As for the administrators wondering what the players really think. How do you ensure that Rashid Kahn and his fellow stars in this room commit to test cricket?
How do you push them towards a career where they truly care about the five-day game?

Where they don’t just pay lip service to the national test side but dream of test cricket and strive to master it?

Well, I’m not so long in the tooth that I’ve forgotten the answer to that one!

It’s remarkably simple. Ensure that it becomes their priority. They are professionals. They are brands in their own right. And as this incredible Afghanistan team proves great players can move mountains – and inspire populations.So ensure that they are paid as well over five days as they are over five hours of 20-20 cricket. You can’t blame a player for seeking financial security through his or her sporting talent.The days of amateurism are gone.

Let’s not kid ourselves that players will choose a classical art form over something requiring less effort that attracts greater rewards. When the greatest players can attract the greatest income by playing the greatest form of the game then we will see nothing less than a renaissance in test cicket.

It’s something I believe – passionately. But a retired cricketer has to broaden his or her horizons. We cannot live in the bubble forever. And in retirement, I have found a new challenge and one that requires an almighty effort from as many of us as possible.

When I started talking about savng the rhinos there were many in the game who wondered if I was focused on helping the Mid West Rhinos cricket franchise in Zimbabwe!

I am, of course, dedicated to an incredible beast that should be able to call Africa and India home.

In fact, it is hunted relentlessly and remorselessly. Its horns may provide short-term riches but its potential extinction risks us losing something incredibly precious.

Which is a tragedy in its own right but which also acts as a metaphor for the future of test cricket. And it is no secret that I care fervently about the survival and the resurgence of both.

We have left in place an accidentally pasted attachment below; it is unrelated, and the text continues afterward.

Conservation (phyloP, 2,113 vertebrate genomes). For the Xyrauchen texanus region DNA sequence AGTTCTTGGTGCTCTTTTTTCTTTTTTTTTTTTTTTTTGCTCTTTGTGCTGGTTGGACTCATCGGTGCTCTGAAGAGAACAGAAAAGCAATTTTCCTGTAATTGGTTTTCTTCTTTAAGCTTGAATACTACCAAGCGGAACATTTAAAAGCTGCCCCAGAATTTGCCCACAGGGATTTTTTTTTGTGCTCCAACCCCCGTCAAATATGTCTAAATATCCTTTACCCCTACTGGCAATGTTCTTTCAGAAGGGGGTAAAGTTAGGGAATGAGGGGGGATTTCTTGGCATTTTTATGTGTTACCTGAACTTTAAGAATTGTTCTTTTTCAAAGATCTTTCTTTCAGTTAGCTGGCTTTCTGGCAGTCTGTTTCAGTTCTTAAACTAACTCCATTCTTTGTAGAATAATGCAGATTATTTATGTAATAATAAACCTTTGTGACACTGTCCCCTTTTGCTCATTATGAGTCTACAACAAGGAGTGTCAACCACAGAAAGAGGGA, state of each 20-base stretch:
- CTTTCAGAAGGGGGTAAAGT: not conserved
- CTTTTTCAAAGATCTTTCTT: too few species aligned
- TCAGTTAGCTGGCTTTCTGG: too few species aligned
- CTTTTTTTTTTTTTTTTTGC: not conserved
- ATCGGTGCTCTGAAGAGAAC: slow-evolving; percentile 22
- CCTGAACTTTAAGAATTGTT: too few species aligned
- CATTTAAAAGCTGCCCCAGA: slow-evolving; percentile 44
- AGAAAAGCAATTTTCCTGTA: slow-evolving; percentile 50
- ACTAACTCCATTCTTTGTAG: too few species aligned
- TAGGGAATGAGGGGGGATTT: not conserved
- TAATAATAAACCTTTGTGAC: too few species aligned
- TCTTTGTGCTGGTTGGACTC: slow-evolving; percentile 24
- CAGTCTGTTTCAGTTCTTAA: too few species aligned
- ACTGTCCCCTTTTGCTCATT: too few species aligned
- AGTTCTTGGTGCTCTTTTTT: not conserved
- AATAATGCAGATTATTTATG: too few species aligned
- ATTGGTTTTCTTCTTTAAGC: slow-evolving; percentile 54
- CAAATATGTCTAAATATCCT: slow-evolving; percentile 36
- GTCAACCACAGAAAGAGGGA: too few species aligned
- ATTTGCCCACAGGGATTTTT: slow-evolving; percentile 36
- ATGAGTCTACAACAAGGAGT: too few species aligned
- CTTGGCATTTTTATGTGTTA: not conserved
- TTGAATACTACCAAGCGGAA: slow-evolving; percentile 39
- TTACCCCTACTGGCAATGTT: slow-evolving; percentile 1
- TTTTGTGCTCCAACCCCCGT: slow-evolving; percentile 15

But today is about cricket. And I am sure you will all excuse me if I save my closing words for the test players of Afghanistan.

The squad, the management, and all those who helped you get here. You guys are sitting on the very edge of history. The doom mongers say this is a dying form of the game, but you have it within your grasp to keep it alive. You are representing a population of 36 million people.

Your country has scaled the ladder across the shorter forms of the game but this is bigger and better. And I have every faith that at some stage during the game one of you will lift your bat – or the ball – up high. Not just to acknowledge the applause for your personal achievement but, more significantly, to pinpoint that moment when all your hard work, the sacrifices you have made and the expectations of others that you have carried on your shoulders have borne fruit.

At that moment, you will feel a surge of adrenaline, a moment that trumps anything I have experieced in life because you know how difficult it is how unlikely it was and, uniquely in your case, you will not only have suceeded as a test cricketer but you will have done so as a pioneer.

Someone who brought your nation into the test match arena in which our heroes have been competing for one hundred and fifty years and made your own piece of history.

The headline writers around the globe are waiting! You are changing the perception of your country that has been in the news for the wrong reasons for far too long.

Far from test cricket dying, you are creating a new beginning. And my dearest hope is that the administrators of cricket around the world can do everything within their power to harness that momentum across India, the sub-continent and beyond.

And last – but most definitely, not least when you are at the crease. When you have played yourselves in. When you decide to take the attack to the bowlers.